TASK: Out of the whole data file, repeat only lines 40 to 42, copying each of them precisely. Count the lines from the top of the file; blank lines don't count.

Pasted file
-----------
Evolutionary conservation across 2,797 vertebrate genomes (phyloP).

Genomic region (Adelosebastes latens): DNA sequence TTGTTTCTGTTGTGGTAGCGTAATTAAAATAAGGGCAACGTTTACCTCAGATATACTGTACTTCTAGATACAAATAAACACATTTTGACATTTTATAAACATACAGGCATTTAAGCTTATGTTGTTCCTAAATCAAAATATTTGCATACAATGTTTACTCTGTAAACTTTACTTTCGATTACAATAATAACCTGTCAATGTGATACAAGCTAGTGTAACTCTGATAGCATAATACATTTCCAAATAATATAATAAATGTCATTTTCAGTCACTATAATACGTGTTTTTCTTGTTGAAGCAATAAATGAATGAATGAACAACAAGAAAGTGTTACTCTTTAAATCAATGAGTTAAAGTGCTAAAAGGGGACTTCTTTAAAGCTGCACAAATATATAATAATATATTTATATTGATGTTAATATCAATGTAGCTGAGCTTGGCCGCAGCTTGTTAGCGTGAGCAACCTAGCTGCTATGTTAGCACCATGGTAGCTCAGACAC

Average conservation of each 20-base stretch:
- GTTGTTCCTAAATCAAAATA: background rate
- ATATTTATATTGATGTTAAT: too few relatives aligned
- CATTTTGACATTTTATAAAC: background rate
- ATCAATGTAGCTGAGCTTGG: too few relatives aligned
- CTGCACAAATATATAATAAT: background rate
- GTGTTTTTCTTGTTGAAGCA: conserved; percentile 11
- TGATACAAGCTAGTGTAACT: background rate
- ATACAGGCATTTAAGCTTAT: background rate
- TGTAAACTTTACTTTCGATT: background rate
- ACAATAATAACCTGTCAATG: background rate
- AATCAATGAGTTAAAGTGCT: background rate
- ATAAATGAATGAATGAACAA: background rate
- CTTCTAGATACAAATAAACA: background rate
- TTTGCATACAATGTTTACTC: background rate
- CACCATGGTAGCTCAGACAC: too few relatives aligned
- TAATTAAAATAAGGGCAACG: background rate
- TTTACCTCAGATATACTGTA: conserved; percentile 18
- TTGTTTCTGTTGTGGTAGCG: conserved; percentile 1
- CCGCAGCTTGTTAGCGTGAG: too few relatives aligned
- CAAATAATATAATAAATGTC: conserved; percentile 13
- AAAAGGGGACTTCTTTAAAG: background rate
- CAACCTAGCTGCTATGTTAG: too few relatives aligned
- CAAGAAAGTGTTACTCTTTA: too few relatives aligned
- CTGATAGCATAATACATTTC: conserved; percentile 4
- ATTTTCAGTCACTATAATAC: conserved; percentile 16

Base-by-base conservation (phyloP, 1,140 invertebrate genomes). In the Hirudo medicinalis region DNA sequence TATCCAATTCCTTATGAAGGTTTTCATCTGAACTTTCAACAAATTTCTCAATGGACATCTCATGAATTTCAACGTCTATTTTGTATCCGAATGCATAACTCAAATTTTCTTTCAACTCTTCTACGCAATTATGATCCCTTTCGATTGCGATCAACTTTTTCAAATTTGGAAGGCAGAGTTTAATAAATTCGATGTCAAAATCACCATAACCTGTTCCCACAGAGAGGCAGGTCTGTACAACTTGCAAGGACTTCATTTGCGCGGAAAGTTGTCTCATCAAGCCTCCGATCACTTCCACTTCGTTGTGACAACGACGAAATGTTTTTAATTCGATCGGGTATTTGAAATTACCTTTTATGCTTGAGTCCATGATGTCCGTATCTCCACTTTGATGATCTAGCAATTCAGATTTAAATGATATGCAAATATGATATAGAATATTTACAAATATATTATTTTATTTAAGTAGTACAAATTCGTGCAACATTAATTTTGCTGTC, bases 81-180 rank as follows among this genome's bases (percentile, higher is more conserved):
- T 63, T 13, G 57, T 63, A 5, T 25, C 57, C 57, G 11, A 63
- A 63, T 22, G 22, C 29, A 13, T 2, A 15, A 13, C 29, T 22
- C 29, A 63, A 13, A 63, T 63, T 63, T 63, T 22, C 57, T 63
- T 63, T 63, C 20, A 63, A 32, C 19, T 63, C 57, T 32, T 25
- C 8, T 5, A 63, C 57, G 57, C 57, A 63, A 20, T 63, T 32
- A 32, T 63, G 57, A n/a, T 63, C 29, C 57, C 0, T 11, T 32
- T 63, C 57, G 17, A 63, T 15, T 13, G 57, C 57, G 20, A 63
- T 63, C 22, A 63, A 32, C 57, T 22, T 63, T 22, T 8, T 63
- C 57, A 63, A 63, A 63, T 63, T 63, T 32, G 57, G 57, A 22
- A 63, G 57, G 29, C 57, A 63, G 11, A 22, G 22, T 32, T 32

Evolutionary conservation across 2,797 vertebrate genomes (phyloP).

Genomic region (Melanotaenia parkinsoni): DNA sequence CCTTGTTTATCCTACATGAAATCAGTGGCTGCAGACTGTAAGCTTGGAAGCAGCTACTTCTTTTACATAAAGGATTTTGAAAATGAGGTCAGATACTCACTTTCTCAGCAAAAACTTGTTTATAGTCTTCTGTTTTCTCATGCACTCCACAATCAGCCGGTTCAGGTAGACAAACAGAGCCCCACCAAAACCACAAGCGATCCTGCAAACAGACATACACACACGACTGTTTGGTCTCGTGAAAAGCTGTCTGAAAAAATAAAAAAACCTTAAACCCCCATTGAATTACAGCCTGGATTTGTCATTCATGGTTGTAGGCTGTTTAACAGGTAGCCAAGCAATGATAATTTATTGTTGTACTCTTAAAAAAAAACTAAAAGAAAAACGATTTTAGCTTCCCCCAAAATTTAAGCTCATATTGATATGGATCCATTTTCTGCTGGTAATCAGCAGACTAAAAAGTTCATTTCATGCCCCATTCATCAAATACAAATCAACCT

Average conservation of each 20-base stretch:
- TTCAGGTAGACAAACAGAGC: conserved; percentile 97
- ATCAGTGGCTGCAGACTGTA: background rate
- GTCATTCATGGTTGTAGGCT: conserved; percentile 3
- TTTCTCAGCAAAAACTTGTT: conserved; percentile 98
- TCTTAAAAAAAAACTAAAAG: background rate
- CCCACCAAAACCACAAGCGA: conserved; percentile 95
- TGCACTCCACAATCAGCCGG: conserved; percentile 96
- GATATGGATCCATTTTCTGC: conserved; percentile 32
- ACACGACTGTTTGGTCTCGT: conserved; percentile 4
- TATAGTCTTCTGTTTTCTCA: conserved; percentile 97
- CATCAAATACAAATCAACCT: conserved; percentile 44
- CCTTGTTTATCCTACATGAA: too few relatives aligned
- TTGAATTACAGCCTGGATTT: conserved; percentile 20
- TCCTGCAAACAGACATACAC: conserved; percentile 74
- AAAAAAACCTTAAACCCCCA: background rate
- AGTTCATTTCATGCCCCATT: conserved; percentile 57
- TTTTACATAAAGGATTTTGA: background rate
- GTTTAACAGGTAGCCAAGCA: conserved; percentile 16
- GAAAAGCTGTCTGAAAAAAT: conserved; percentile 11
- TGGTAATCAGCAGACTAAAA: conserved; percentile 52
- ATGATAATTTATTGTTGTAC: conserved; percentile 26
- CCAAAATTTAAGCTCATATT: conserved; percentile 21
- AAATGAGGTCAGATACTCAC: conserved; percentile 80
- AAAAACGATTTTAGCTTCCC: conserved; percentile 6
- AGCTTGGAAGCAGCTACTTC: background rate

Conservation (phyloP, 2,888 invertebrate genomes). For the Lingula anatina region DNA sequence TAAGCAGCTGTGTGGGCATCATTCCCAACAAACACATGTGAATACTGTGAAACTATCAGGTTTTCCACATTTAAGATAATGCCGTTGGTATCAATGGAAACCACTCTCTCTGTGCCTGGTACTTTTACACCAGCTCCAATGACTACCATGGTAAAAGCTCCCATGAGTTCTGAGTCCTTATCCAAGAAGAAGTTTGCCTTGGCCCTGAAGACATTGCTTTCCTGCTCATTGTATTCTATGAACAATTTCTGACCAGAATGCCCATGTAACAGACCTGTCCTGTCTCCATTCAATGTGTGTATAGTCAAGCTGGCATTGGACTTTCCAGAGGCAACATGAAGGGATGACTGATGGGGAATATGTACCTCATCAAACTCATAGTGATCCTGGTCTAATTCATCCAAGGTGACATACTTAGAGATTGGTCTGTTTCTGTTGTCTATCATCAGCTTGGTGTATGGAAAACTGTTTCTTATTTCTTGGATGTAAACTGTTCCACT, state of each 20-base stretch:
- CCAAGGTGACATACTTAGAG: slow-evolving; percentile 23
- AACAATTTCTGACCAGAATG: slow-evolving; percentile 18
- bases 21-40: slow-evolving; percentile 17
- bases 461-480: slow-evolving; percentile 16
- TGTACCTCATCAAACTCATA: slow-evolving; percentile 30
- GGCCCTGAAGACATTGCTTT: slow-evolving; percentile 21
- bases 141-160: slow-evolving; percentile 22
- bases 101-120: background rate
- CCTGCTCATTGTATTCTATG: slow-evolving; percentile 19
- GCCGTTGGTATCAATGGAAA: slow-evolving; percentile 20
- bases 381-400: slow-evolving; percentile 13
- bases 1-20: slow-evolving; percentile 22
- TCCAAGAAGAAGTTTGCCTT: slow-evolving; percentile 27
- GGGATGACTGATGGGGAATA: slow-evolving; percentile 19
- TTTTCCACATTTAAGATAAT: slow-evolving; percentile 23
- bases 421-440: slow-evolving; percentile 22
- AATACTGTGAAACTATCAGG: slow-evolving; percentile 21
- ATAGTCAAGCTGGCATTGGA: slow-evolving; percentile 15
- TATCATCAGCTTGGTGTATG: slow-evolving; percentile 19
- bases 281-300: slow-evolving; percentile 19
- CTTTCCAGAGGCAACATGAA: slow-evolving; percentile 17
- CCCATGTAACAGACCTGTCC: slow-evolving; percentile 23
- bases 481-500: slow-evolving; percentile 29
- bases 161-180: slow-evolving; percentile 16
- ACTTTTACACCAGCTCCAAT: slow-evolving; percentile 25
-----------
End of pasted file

Evolutionary conservation across 2,797 vertebrate genomes (phyloP).

Genomic region (Melanotaenia parkinsoni): DNA sequence CCTTGTTTATCCTACATGAAATCAGTGGCTGCAGACTGTAAGCTTGGAAGCAGCTACTTCTTTTACATAAAGGATTTTGAAAATGAGGTCAGATACTCACTTTCTCAGCAAAAACTTGTTTATAGTCTTCTGTTTTCTCATGCACTCCACAATCAGCCGGTTCAGGTAGACAAACAGAGCCCCACCAAAACCACAAGCGATCCTGCAAACAGACATACACACACGACTGTTTGGTCTCGTGAAAAGCTGTCTGAAAAAATAAAAAAACCTTAAACCCCCATTGAATTACAGCCTGGATTTGTCATTCATGGTTGTAGGCTGTTTAACAGGTAGCCAAGCAATGATAATTTATTGTTGTACTCTTAAAAAAAAACTAAAAGAAAAACGATTTTAGCTTCCCCCAAAATTTAAGCTCATATTGATATGGATCCATTTTCTGCTGGTAATCAGCAGACTAAAAAGTTCATTTCATGCCCCATTCATCAAATACAAATCAACCT

Average conservation of each 20-base stretch: